Divorce mediation offers a range of benefits, such as usually being faster and more cost-effective than litigation in court. The stages of divorce mediation allow couples to negotiate and discuss unresolved matters in order to reach an agreement that both parties would be willing to accept. Matters such as child custody, division of property, and spousal support are usually some of the common issues addressed during mediation. If you and your spouse are open-minded and would like to reach a resolution to have your divorce finalized as soon as possible, here’s a look at the typical five stages of mediation.
1. Introductory Stage
In this stage, your mediator will assess the background information of your divorce and explain the approach that would improve the chances of reaching an agreement in mediation.
2. Information-Gathering Stage
This stage is crucial in ensuring that all information and facts relating to your case are available. The mediator will ask for financial statements and help you get information that might be needed to resolve a dispute. The mediator will also explain how a judge would divide all assets and how child custody, child support, and spousal support would be determined to help create an ideal approach for your case.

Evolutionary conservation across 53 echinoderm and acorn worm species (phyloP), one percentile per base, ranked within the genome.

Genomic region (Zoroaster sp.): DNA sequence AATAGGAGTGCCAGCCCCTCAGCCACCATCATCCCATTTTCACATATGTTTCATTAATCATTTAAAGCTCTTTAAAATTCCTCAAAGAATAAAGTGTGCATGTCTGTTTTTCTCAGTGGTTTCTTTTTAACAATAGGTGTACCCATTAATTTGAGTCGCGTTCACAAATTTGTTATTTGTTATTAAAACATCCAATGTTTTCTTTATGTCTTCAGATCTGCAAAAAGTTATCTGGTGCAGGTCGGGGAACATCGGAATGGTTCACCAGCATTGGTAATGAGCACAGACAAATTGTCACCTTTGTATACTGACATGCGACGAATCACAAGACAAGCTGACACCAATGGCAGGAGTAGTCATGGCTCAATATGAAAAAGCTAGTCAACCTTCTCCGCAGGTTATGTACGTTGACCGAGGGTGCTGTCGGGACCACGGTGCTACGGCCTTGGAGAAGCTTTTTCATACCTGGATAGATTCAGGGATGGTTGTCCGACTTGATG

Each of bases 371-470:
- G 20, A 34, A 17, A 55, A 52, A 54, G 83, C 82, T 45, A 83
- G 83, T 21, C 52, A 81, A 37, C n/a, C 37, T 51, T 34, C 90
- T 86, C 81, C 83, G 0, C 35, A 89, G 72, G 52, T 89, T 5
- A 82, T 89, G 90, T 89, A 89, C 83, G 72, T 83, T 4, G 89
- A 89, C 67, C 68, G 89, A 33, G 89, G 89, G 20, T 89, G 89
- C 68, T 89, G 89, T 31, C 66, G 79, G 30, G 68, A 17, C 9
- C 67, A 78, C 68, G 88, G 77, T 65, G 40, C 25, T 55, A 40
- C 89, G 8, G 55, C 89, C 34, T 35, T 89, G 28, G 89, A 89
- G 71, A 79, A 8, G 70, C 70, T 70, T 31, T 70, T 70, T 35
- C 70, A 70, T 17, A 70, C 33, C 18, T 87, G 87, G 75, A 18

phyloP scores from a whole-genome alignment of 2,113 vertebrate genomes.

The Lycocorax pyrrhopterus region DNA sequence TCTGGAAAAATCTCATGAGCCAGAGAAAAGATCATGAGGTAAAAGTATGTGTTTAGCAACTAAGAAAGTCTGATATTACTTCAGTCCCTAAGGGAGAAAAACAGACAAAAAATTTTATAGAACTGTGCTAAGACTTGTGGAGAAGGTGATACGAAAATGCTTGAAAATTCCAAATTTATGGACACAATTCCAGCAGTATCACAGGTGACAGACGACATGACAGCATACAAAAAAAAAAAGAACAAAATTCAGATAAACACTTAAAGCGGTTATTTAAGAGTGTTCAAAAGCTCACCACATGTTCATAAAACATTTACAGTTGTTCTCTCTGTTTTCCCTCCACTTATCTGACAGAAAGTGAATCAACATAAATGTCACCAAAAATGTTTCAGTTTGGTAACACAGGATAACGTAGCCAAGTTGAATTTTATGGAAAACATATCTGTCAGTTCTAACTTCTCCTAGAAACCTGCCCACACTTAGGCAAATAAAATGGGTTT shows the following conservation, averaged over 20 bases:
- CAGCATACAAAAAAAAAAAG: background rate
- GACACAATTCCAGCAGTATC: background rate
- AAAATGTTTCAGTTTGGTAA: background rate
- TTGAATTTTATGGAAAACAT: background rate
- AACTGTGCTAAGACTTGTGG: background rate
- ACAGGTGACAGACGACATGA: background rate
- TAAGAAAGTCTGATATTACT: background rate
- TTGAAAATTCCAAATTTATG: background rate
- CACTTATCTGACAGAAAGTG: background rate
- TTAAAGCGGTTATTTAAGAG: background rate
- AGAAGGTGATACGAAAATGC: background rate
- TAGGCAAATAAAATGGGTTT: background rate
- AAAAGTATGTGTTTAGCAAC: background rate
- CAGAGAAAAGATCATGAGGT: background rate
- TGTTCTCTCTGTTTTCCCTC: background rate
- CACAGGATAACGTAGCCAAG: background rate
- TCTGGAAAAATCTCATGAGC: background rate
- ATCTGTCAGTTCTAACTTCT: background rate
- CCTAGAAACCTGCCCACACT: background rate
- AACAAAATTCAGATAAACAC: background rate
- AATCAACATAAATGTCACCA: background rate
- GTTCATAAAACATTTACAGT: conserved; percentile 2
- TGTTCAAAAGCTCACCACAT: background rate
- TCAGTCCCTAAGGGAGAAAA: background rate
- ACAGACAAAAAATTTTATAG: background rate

3. Framing Stage
The needs and interests of both parties are discussed in this stage, where the ideal outcome for mediation is framed to see how both spouses can reach an agreement in which they feel that their interests have been met.
4. Negotiation Stage
The mediator assists both spouses to discuss all options once their interests have been framed, and encourages them to negotiate through compromising or conceding to reach an agreement.
5. Concluding Stage
Once a tentative settlement has been agreed upon the mediator will draw up a written agreement for you to review with your legal representative. A memorandum will then be drawn up with your settlement for you to sign upon concluding negotiations. The memorandum will serve as the framework for your final settlement agreement to be filed with the court.
Divorce mediation won’t necessarily go through these stages in this particular order and some of the stages might have to be repeated in order to reach an agreement, depending on the unique complexities of your divorce.